Or I could be completely wrong, but at least this is the impression I got.

frisT ps0t (-1)

Anonymous Coward | about a year ago | (#44017535)

What color should you get? (0)

Anonymous Coward | about a year ago | (#44018037)

I think mauve has the most RAM.

Software defined... (1)

thegarbz (1787294) | about a year ago | (#44018967)

I'm going to make me a software defined sandwich get in my software defined car and drive myself to my software defined work where I fix software designed problems (well the last part is at least technically true)

But seriously is this the new synergy? The latest buzzword craze? When did doing some fancy programming suddenly mean we had to slap the word software-defined on everything?

I should pre-emptively go out and patent the process of doing anything "in software", because "on a computer" was sooo 2012.

Hype cycle (1)

nickovs (115935) | about a year ago | (#44021629)

"More than an actual technology, SDDN is the culmination of many other efforts at abstracting, consolidating, managing, provisioning, load balancing and distributing datacenter assets." Which is a fancy way of saying it's a bunch of commodity PCs running Xen, attached to some f***ing big Juniper QFabric switch with some PHP scripts to let middle-managers bring up servers without knowing where they are. It's just that right now our stage in the hype cycle [] is the Peak of Inflated Expectations.

Stock photos are funny (0)

Anonymous Coward | about a year ago | (#44023085)

I like that, for a piece about software defined data centers, the stock photo that gets in the way of the content is of hardware that you'd find on a desktop.

Really? A closeup shot [] of a row of what appears to be Dell(tm) desktop systems? C'mon /. editors, you can do better. Oh wait, they're Dice editors now...well shit.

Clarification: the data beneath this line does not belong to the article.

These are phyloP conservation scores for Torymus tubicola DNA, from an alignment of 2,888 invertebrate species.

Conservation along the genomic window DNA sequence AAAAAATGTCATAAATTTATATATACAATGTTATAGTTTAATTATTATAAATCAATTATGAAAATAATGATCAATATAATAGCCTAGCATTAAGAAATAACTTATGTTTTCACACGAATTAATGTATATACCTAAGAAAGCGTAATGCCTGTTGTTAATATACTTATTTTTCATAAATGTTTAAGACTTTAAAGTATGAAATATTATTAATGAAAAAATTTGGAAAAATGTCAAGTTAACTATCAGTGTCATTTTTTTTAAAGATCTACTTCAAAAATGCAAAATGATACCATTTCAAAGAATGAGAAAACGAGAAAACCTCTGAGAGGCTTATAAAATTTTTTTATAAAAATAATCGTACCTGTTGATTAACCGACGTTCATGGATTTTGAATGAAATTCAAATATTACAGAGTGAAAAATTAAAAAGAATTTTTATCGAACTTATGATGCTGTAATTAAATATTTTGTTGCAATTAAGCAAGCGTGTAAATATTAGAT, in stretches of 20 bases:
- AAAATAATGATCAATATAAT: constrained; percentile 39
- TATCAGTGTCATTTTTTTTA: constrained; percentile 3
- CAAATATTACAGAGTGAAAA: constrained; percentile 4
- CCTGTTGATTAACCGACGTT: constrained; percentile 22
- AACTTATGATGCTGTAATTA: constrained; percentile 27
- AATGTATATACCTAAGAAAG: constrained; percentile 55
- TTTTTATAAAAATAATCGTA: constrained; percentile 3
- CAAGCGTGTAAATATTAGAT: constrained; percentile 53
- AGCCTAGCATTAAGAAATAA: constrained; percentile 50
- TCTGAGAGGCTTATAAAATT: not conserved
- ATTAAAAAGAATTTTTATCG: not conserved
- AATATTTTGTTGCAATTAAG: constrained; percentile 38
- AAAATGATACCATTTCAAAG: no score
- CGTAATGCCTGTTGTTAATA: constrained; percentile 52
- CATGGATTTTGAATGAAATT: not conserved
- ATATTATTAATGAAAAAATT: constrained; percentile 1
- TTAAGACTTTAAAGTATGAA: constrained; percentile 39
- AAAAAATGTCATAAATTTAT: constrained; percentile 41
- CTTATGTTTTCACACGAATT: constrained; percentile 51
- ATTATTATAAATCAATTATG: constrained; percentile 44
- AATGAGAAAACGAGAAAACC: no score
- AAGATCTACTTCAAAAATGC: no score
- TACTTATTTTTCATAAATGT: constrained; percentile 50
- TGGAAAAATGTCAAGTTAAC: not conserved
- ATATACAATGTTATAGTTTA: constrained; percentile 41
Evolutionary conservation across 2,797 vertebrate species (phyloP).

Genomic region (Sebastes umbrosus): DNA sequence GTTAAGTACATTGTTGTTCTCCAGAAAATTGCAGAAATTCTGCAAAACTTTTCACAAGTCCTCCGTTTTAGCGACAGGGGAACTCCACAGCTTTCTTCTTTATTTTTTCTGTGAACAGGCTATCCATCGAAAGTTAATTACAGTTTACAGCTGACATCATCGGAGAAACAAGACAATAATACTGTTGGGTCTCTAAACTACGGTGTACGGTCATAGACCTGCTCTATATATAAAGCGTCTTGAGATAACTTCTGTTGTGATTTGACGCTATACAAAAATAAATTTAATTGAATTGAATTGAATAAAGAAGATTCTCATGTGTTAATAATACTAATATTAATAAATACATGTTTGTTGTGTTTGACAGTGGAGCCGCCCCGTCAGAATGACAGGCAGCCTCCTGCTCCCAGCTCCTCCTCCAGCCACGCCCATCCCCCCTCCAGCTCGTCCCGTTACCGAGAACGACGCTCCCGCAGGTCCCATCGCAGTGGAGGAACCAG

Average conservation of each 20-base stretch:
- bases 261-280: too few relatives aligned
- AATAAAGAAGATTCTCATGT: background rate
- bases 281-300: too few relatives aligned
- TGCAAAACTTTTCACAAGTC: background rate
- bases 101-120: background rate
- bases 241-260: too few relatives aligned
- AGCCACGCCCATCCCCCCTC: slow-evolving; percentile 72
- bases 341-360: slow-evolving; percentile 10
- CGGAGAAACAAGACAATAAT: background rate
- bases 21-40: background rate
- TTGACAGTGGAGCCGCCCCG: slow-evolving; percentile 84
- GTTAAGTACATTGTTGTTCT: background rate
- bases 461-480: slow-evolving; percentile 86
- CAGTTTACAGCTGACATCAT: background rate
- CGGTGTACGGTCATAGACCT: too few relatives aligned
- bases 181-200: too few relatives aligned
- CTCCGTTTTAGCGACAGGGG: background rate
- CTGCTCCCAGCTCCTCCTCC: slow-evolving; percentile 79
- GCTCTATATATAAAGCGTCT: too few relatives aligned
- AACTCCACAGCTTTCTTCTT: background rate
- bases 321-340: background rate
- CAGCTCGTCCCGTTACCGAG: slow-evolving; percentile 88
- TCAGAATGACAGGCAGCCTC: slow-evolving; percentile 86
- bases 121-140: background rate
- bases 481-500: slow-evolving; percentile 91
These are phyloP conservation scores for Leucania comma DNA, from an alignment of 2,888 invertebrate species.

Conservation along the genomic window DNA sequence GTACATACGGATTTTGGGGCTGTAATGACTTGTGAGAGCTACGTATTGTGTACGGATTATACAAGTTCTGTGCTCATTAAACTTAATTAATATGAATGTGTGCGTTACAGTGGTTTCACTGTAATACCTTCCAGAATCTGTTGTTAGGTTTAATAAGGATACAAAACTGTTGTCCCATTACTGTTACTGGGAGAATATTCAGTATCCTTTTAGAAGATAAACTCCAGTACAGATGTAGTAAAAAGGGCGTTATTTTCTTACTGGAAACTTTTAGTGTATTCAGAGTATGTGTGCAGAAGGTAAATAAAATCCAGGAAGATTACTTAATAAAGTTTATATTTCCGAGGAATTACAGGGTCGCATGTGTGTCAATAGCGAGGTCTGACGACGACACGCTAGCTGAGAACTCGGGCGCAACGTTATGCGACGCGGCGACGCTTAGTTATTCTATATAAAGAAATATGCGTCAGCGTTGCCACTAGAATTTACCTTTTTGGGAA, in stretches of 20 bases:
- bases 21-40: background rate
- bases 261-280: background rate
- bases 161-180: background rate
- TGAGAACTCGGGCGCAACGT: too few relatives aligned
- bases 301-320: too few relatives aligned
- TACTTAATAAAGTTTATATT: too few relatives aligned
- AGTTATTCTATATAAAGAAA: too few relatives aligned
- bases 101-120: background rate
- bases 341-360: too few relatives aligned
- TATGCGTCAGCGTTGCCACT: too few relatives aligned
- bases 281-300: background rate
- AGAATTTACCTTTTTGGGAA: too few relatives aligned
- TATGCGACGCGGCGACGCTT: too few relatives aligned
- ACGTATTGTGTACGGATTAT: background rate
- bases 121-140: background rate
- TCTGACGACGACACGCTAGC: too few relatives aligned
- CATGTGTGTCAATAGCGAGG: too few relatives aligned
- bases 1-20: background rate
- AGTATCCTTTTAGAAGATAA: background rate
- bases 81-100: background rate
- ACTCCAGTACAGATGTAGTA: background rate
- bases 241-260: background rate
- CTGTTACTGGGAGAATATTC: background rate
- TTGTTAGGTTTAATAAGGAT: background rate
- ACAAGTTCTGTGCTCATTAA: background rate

"the credibility of AllThingsD" (0)

Anonymous Coward | about a year ago | (#44023473)

I never thought I'd see "the credibility of AllThingsD" in a sentence on Slashdot. Katie Boheret is cute, but the combined candle power of Walt Mossberg, Boehret, and the others couldn't light a shoe box.

How about "(because AllThingsD is the fluff consumed by people who don't know anything about technology)" instead?

Wow... talk about your broken analogies... (1)

rnturn (11092) | about a year ago | (#44030115)

``I imagine the software defined data center to be a Fantasia-like world where Mickey is the IT staff and the brooms are networking, storage, compute and security.''

Has the author actually seen Fantasia? Mickey's attempt to control the brooms turned out to be a disaster. I imagine the software-defined data center as being a boon for consultants (the Sorcerer?) who come in and clean up the ensuing mess that the Corporate Mickeys create.

One suspects that the software defined data center is going to have so many knobs and levers that nobody will be able to effectively control it all. Maybe not even the Sorcerers. Touch one knob and affect -- quite probably adversely -- a half dozen other knobs and levers.